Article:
It was about the effects of politics on idealism, for me. How I believe most people who go into politics do so for ideals and beliefs – change – and to help or make a difference. The male side of my family was very political. But I’ve seen in my own family how the need to compromise in politics can eat away that kind of idealism with wheeling and dealing and smoke-filled rooms.

‘Last Post’ was written as a memorial to the deaths of Harry Patch and Henry Allingham [The two last surviving British veterans of the World War One, who had recently died] Was the poem commissioned?

Yes, that was the Today programme. They asked me to do it. And I said, as I do if anyone asks me to write a poem ‘If I can write a good poem, I would.’ But it happened to coincide with my own private concerns as a poet. And that’s when the best commissions are written. When what you would have written anyway crosses over with what you are asked.

Did you notice the letter to the Guardian claiming that there are far more interesting things to be found in Oxfam than were listed in your poem [‘Oxfam’]?

I got sent it. I was a bit puzzled because I wrote that for Oxfam and I actually went into my local Oxfam in Didsbury, so they were all things that were there.

The Andrew and Fergie plate…

Yes.

That wasn’t a shoehorned witticism? It made me laugh out loud.

Oh, no, no. But it makes its point doesn’t it?

Going back, what led you to adapt the Brothers Grimm’s tales for the stage?

Well again, I’ve always loved fairy tales – from childhood. And I think I was pregnant with Ella when Tim Supple asked me if I’d retell them so that he could direct them at the Young Vic. I loved the way that they were properly frightening but had good endings. And I liked the humour of them. I liked donkeys that excreted gold, and three wishes where you had to use the last wish to undo the first two.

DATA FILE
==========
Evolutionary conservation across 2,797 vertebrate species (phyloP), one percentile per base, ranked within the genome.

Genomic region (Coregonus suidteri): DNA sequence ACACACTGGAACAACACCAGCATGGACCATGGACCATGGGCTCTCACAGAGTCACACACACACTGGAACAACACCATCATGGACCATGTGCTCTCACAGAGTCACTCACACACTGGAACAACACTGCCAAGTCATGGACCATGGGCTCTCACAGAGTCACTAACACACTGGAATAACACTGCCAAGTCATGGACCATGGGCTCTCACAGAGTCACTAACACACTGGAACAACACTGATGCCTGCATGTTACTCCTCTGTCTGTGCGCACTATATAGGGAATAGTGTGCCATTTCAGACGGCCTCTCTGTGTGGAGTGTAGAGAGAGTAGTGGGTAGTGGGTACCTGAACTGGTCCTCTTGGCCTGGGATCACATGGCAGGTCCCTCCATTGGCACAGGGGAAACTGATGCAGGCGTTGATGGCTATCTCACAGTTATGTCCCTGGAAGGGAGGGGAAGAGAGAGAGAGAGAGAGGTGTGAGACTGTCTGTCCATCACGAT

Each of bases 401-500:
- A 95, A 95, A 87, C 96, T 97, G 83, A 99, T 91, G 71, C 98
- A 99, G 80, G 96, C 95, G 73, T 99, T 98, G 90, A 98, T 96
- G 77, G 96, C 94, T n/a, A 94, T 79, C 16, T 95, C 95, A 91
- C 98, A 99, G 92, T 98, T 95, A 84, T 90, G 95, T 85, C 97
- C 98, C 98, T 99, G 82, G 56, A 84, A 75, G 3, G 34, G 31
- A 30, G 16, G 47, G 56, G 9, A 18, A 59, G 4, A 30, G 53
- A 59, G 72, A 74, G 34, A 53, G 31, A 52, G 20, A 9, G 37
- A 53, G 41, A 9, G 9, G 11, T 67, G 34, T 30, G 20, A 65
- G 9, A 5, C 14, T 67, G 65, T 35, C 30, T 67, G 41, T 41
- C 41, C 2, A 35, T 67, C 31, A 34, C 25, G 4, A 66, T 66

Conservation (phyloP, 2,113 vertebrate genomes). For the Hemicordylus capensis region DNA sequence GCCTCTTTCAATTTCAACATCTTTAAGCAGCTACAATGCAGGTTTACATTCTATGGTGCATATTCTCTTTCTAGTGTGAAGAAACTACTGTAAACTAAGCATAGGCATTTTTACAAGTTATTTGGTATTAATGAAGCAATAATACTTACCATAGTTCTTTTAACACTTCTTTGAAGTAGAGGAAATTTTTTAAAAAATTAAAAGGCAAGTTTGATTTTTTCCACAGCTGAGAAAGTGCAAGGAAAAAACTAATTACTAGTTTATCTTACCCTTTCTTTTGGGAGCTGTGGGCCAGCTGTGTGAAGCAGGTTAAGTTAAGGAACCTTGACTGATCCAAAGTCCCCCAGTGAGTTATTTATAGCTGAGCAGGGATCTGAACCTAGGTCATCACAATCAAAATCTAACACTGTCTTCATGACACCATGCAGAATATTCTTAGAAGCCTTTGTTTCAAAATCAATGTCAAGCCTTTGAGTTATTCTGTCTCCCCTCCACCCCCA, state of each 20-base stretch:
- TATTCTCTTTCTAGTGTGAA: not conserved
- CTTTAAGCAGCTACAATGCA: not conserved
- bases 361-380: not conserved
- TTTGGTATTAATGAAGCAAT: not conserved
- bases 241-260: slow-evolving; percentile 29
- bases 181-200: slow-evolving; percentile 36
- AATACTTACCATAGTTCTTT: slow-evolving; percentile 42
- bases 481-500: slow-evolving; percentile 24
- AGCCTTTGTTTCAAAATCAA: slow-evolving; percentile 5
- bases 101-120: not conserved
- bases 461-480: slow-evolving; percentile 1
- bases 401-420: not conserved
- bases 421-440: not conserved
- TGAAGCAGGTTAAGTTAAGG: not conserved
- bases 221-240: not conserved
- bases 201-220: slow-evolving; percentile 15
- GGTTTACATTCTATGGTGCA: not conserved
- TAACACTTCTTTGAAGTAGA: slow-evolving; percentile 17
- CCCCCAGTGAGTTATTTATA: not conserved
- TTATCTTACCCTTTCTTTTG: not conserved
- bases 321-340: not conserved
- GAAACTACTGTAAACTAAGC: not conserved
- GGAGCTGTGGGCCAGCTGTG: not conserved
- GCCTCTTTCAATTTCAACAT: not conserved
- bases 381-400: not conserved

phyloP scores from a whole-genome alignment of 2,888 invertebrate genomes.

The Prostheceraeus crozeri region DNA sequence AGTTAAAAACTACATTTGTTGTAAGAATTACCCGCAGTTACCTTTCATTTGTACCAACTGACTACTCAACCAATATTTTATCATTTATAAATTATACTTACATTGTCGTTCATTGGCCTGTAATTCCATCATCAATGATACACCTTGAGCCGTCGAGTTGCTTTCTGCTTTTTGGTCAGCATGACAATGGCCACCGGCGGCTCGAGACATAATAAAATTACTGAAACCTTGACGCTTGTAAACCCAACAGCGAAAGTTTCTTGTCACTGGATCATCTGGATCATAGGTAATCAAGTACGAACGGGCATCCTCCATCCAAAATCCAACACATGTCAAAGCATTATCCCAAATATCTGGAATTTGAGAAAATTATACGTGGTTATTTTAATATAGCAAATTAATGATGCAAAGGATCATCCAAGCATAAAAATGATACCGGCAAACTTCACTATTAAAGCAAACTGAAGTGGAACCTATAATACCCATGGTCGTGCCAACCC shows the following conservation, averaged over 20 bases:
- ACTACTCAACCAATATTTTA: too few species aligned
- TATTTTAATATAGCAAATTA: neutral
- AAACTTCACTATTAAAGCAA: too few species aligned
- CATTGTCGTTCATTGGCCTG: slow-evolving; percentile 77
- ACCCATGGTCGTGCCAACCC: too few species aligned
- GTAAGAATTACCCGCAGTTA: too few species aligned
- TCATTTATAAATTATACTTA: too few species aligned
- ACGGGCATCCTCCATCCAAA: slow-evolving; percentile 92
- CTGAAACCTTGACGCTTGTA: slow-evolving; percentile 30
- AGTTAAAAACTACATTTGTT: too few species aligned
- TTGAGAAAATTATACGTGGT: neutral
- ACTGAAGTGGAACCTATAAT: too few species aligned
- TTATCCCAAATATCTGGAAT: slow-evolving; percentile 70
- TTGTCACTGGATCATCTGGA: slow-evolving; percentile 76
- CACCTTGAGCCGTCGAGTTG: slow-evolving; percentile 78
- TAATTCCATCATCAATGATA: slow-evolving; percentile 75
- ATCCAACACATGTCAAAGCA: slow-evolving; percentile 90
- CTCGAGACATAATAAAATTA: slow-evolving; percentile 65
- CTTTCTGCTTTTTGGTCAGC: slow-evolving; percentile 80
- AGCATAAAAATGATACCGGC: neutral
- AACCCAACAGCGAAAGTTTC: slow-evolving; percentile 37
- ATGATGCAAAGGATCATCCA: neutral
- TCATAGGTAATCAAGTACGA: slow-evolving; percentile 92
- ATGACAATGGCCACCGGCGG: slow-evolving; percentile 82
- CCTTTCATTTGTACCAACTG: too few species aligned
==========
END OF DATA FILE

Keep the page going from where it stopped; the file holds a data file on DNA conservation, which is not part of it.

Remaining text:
You’ve spoken about being very much in favour of Christmas. What’s Christmas like in your house?

Well my birthday’s very near Christmas – that’s the twenty third. So we usually have a little party at home then. And then Christmas Eve is wrapping the presents, and I always watch “It’s A Wonderful Life” while I’m wrapping the Christmas presents. And I start crying when the credits begin.

Why do you think it’s important to celebrate Christmas?

Well I think children like celebrations. They like birthdays and Halloween and bonfire night and Easter and…Hanuka and Eid and Christmas Day. And also ritual, I think, is very important for children. And family and coming together and thinking of other people, perhaps. And giving presents.

What led you to update Clement Clark Moore’s ‘A Visit From St Nick’ (aka ‘The Night Before Christmas’?]

I was asked to do that by a friend who was working at the publishers at the time. She must have asked me six times. I said, “No, no, this doesn’t need changing, it’s fine.” She said, “Well, just try.” I knew the original well enough to just be able to do the meter without even referring to it.

The way you use cashpoint machines and plastic Santas to evoke atmosphere, you seem very comfortable with the modern Christmas.

Well it’s going back to story again. I think all these things just are stories. If we feel comfortable with our stories, from whichever culture – and comfortable with hearing stories from other cultures – we’ll be happier.

What’s driven your move into writing for children? I know you’ve said it came after the birth of Ella.

I think one night when she was about two I suddenly thought…I should write her a story, instead of reading her stories. So it was a kind of gift of love as a parent. The first one I wrote was called ‘Underwater Farmyard’. She had a little farm, and we had lots of books about farms, so I suppose I thought ‘how can I make it interesting if I write one?’ and I thought ‘Oh, I know, I’ll put my farm at the bottom of the sea’. So the mermaid was the milkmaid, and, you know…

So that was good. And she loved that and she also liked zoos – she had a toy zoo – so the year after that I wrote a zoo picture book. But the zoo was on the moon, so it was called ‘Moon Zoo’.

I did get the impression that these books fulfill for you a love of ‘making books’.

Yes. Yeah, yeah…I do love the book itself very much. So I’m quite hands-on with all my books.

Do you find Christmas overly commercialised?

Oh yeah. [But] I think I can feel us changing. I’d be interested if we discover that there’s less…crap this Christmas. I think everyone’s learned a tough lesson with the recession. I think that’s just turned it, and I don’t think we’ll go back.